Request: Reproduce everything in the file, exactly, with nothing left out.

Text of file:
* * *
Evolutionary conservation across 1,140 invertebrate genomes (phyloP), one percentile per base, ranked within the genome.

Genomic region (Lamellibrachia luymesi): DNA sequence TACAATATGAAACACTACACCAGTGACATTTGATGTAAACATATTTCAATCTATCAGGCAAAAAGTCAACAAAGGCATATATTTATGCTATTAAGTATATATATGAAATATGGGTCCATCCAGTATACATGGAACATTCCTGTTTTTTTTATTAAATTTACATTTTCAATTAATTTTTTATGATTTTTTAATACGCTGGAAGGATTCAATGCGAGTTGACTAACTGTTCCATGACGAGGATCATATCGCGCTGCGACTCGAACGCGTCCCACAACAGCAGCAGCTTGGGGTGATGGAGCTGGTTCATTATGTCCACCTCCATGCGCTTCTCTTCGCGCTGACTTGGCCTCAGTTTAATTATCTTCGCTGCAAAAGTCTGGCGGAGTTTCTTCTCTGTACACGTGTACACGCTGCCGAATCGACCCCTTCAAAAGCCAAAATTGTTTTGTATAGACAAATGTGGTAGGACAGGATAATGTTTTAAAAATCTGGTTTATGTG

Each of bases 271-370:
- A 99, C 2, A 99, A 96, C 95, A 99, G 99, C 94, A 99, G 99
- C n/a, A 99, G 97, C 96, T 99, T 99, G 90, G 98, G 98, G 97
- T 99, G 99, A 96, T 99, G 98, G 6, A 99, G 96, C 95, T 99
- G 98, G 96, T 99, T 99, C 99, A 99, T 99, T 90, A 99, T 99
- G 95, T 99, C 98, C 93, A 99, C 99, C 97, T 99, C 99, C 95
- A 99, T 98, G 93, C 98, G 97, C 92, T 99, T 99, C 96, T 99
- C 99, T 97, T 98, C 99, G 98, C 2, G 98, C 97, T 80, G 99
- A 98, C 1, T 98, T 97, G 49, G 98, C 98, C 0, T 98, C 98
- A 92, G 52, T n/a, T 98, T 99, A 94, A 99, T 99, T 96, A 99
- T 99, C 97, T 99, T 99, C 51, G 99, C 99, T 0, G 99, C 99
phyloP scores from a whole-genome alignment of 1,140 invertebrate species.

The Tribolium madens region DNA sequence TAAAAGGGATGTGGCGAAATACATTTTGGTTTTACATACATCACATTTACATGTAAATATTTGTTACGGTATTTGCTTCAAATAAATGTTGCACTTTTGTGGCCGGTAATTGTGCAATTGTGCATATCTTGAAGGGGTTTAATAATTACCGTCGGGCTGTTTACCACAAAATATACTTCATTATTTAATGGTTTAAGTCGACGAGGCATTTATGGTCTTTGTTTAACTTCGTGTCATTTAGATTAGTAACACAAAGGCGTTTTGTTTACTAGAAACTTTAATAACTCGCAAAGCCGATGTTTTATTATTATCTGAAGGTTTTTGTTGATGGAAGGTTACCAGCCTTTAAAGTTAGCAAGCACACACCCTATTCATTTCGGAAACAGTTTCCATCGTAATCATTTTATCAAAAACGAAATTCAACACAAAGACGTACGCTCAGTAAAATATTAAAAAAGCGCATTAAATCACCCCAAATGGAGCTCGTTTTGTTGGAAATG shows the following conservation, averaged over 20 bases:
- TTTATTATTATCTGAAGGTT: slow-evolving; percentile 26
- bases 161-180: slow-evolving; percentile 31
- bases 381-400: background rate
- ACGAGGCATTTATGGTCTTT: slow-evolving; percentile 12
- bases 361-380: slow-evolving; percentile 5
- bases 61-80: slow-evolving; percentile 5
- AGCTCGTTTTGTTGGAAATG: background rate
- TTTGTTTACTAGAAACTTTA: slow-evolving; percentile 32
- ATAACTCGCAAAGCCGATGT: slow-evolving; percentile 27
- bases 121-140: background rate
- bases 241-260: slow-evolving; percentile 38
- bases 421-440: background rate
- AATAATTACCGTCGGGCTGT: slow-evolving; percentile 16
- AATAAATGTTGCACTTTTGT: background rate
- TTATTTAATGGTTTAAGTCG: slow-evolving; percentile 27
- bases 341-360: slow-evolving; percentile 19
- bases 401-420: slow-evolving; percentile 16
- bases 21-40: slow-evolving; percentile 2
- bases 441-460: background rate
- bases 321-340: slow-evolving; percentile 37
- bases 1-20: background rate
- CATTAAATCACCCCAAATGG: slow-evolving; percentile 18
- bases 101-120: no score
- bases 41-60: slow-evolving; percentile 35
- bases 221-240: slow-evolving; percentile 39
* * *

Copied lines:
Evolutionary conservation across 1,140 invertebrate genomes (phyloP), one percentile per base, ranked within the genome.

Genomic region (Lamellibrachia luymesi): DNA sequence TACAATATGAAACACTACACCAGTGACATTTGATGTAAACATATTTCAATCTATCAGGCAAAAAGTCAACAAAGGCATATATTTATGCTATTAAGTATATATATGAAATATGGGTCCATCCAGTATACATGGAACATTCCTGTTTTTTTTATTAAATTTACATTTTCAATTAATTTTTTATGATTTTTTAATACGCTGGAAGGATTCAATGCGAGTTGACTAACTGTTCCATGACGAGGATCATATCGCGCTGCGACTCGAACGCGTCCCACAACAGCAGCAGCTTGGGGTGATGGAGCTGGTTCATTATGTCCACCTCCATGCGCTTCTCTTCGCGCTGACTTGGCCTCAGTTTAATTATCTTCGCTGCAAAAGTCTGGCGGAGTTTCTTCTCTGTACACGTGTACACGCTGCCGAATCGACCCCTTCAAAAGCCAAAATTGTTTTGTATAGACAAATGTGGTAGGACAGGATAATGTTTTAAAAATCTGGTTTATGTG

Each of bases 271-370:
- A 99, C 2, A 99, A 96, C 95, A 99, G 99, C 94, A 99, G 99
- C n/a, A 99, G 97, C 96, T 99, T 99, G 90, G 98, G 98, G 97
- T 99, G 99, A 96, T 99, G 98, G 6, A 99, G 96, C 95, T 99
- G 98, G 96, T 99, T 99, C 99, A 99, T 99, T 90, A 99, T 99
- G 95, T 99, C 98, C 93, A 99, C 99, C 97, T 99, C 99, C 95
- A 99, T 98, G 93, C 98, G 97, C 92, T 99, T 99, C 96, T 99
- C 99, T 97, T 98, C 99, G 98, C 2, G 98, C 97, T 80, G 99
- A 98, C 1, T 98, T 97, G 49, G 98, C 98, C 0, T 98, C 98
- A 92, G 52, T n/a, T 98, T 99, A 94, A 99, T 99, T 96, A 99
- T 99, C 97, T 99, T 99, C 51, G 99, C 99, T 0, G 99, C 99
phyloP scores from a whole-genome alignment of 1,140 invertebrate species.

The Tribolium madens region DNA sequence TAAAAGGGATGTGGCGAAATACATTTTGGTTTTACATACATCACATTTACATGTAAATATTTGTTACGGTATTTGCTTCAAATAAATGTTGCACTTTTGTGGCCGGTAATTGTGCAATTGTGCATATCTTGAAGGGGTTTAATAATTACCGTCGGGCTGTTTACCACAAAATATACTTCATTATTTAATGGTTTAAGTCGACGAGGCATTTATGGTCTTTGTTTAACTTCGTGTCATTTAGATTAGTAACACAAAGGCGTTTTGTTTACTAGAAACTTTAATAACTCGCAAAGCCGATGTTTTATTATTATCTGAAGGTTTTTGTTGATGGAAGGTTACCAGCCTTTAAAGTTAGCAAGCACACACCCTATTCATTTCGGAAACAGTTTCCATCGTAATCATTTTATCAAAAACGAAATTCAACACAAAGACGTACGCTCAGTAAAATATTAAAAAAGCGCATTAAATCACCCCAAATGGAGCTCGTTTTGTTGGAAATG shows the following conservation, averaged over 20 bases:
- TTTATTATTATCTGAAGGTT: slow-evolving; percentile 26
- bases 161-180: slow-evolving; percentile 31
- bases 381-400: background rate
- ACGAGGCATTTATGGTCTTT: slow-evolving; percentile 12
- bases 361-380: slow-evolving; percentile 5
- bases 61-80: slow-evolving; percentile 5
- AGCTCGTTTTGTTGGAAATG: background rate
- TTTGTTTACTAGAAACTTTA: slow-evolving; percentile 32
- ATAACTCGCAAAGCCGATGT: slow-evolving; percentile 27
- bases 121-140: background rate
- bases 241-260: slow-evolving; percentile 38
- bases 421-440: background rate
- AATAATTACCGTCGGGCTGT: slow-evolving; percentile 16
- AATAAATGTTGCACTTTTGT: background rate
- TTATTTAATGGTTTAAGTCG: slow-evolving; percentile 27
- bases 341-360: slow-evolving; percentile 19
- bases 401-420: slow-evolving; percentile 16
- bases 21-40: slow-evolving; percentile 2
- bases 441-460: background rate
- bases 321-340: slow-evolving; percentile 37
- bases 1-20: background rate
- CATTAAATCACCCCAAATGG: slow-evolving; percentile 18
- bases 101-120: no score
- bases 41-60: slow-evolving; percentile 35
- bases 221-240: slow-evolving; percentile 39